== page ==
Hence, my anticipation when I opened the Hedges La Haute Cuvee ($50, sample, 13.5%). It’s Washington state caberent sauvignon that speaks to terroir and the difference between the state’s Red Mountain appellation and those in California and France. It’s not as rich and opulent as a Napa Valley caberent, nor as taut and firm as a great red Bordeaux. It’s different – and that’s the joy, for all wine is not supposed to taste the same.

Look for lots of black fruit (blackberry?), though aging has mellowed the fruit’s power a bit; some baking spices (cinnamon?) and even a intimation of cocoa; beautifully soft and integrated tannins, and a fine balance. One key to this wine: aging in older oak, to complement the fruit instead of overwhelming it. This is a wine that has aged magnificently, and should continue to do so for at least another five to seven years.

Pair this with red meat (I drank it with homemade mushroom and pecan sausage), and enjoy what Washington state has learned about making top-notch red wine.

Mini-reviews 108: Walmart wine, Lake Sonoma, Exem, Concha y Toro

walmart wineReviews of wines that don’t need their own post, but are worth noting for one reason or another. Look for it on the fourth Friday of each month. This month, four reds, including a Walmart wine.

Lunar Harvest Merlot 2015 ($9, sample, 13.5%): Walmart private label Washington state red wine that can be summed up in one sentence: Is it any wonder I worry about the future of the wine business?

Lake Sonoma Winery Cabernet Sauvignon Alexander Valley 2015 ($26, sample, 14.4%): Doesn’t taste especially Sonoma or Alexander Valley — just rich, overripe black fruit, lots of chocolate oak, and hardly any tannins or acidity. Which is fine, I suppose, if that’s what you’re looking for at $26.

Exem Rouge 2015 ($13, sample, 13%): Pleasant French merlot blend from Bordeaux with nothing really wrong with it, save that it’s about $8 worth of wine. Imported by Winesellers Ltd.

Concha y Toro Gran Reserva Serie Riberas Malbec 2016 ($15, sample, 13.5%): More Old World in style than one expects from Chilean wine, and especially from malbec. This red has less ripe fruit and more backbone and acidity than similar South American wines. Find this for less than $15, and you’ll be pleasantly surprised. Imported by Excelsior Wine.

Expensive wine 99: Goedhart Family Syrah 2013

Goedhart Family syrahThe Goedhart Family syrah is Washington state red wine at is finest, and in time for Father’s Day

Washington state wine is mostly known for Chateau Ste. Michelle’s usually competent grocery store stuff, including the self-named rieslingand the 14 Hands and Columbia Crest brands. This is not to say that there isn’t more expensive wine worth buying, but that it doesn’t get as much attention.

The Goedhart Family syrah ($32, sample, 13.5%) is worth the attention. This red wine, from the consortium organized around the Hedges family and long known for its fine cheap wines, does almost everything a wine at this price should do. And how often does that happen any more?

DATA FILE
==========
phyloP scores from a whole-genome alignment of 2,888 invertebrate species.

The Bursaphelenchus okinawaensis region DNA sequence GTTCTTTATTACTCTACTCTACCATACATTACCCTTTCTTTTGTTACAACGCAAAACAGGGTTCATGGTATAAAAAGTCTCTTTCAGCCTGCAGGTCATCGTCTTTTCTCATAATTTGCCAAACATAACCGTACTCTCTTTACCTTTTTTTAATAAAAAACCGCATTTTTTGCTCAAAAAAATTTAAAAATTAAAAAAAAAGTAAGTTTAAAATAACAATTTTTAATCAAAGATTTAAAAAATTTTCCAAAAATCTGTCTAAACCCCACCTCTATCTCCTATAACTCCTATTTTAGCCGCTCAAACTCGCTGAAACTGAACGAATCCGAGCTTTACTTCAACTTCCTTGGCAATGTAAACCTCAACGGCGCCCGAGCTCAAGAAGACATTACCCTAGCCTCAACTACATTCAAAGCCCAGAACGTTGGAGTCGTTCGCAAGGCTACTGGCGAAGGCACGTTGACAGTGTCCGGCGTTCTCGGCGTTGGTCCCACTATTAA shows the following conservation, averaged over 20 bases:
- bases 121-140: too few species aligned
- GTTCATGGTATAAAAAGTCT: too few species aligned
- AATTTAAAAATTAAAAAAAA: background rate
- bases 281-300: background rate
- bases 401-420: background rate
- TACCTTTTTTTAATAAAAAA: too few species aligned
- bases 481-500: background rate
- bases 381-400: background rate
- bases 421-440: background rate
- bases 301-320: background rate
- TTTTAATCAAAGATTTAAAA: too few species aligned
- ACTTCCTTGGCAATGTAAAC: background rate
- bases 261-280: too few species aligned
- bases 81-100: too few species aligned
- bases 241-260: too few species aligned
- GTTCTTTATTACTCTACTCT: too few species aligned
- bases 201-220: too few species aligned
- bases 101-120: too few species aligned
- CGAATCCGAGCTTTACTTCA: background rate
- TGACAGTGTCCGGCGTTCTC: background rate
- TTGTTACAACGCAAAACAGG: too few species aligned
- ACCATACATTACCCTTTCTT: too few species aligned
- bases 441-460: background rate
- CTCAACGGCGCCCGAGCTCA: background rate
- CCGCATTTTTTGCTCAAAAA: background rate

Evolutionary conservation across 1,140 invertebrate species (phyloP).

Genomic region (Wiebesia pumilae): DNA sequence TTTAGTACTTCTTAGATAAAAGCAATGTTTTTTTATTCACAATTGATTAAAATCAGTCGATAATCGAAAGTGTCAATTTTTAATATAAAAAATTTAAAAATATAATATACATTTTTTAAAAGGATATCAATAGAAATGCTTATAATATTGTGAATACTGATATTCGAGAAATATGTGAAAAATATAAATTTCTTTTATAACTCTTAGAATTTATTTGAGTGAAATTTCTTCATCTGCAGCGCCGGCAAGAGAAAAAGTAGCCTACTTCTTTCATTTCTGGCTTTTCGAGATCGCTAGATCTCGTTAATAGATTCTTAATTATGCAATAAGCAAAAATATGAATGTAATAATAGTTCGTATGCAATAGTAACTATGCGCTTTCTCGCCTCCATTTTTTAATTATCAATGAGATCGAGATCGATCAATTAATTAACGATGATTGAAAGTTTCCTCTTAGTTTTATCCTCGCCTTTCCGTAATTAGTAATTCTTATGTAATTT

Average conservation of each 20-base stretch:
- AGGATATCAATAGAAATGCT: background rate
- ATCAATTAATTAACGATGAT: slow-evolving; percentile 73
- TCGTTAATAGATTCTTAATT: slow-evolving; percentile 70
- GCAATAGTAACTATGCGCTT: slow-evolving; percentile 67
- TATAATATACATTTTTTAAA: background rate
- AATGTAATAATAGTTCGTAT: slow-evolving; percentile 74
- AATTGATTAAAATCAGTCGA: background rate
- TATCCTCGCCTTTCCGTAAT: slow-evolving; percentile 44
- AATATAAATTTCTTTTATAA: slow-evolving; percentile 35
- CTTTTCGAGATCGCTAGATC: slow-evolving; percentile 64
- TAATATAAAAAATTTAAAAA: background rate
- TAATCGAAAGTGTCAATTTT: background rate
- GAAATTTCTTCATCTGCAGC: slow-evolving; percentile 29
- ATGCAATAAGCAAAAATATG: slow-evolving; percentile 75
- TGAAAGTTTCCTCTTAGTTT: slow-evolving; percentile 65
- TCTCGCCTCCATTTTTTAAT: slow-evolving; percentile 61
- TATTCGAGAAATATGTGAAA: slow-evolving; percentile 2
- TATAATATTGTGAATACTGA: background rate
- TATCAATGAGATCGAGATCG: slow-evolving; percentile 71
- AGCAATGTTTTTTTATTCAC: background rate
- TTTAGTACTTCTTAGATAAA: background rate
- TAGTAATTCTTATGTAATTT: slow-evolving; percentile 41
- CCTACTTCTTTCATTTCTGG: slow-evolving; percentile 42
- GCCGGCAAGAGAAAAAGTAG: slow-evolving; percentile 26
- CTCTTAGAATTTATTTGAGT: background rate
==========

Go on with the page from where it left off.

First, it’s varietally correct, rare enough these days of wine made with too much fruit, too much oak, and too much alcohol so it can get the points needed to sell a $32 wine. Look for a subtle bacon fat aroma as well as some pepper, and even some gamey notes. Plus, it has syrah’s rich red fruit, but not so much that it overwhelms everything else and which means you can taste the wine’s layers and subtleties, also rare for post-modern syrah.

This is honest winemaking, something I don’t see enough of any more, even at this price. Highly recommended, and a fine Father’s Day gift (a holiday barbecue?) for anyone who wants to see what Washington state can do with expensive wine.

Expensive wine 97: Canvasback Cabernet Sauvignon 2014

Canvasback cabernet sauvignonDuckhorn’s Washington state Canvasback cabernet sauvignon speaks to terroir, value, and quality

California producers have been buying land in Washington state recently, something that surprised a lot of people. But why not? Land prices in Washington are a fraction of what they are in Napa Valley, where Duckhorn Vineyards makes its highly-rated red wines. So Washington gives it a chance to make quality wine, like the Canvasback cabernet sauvignon, for half of what its Napa wine costs.

And the Canvasback cabernet sauvignon ($37, sample, 14.5%) does Washington proud. In this, it tastes like Washington state wine, and not an extracted, overripe Duckhorn Napa knockoff. The company and Canvasback winemaker Brian Rudin deserve much credit for this; given the way wine works, it would have been much easier – and more expected – to do it the Napa way.

Instead, look for more freshness, juicy cherry fruit, some green herbs (thyme?), and even some spice. It’s not a heavy wine, and as young as it is, should age a little – the fruit will become less juicy and the wine will get rounder and fuller. Best yet, Rudin didn’t get carried away with the oak. There’s enough there to do what needs to be done with cabernet, but not so much that it gets in the way of the wine.

Highly recommended, and just the thing for a dinner party or spring holiday with prime rib or any fancy red meat.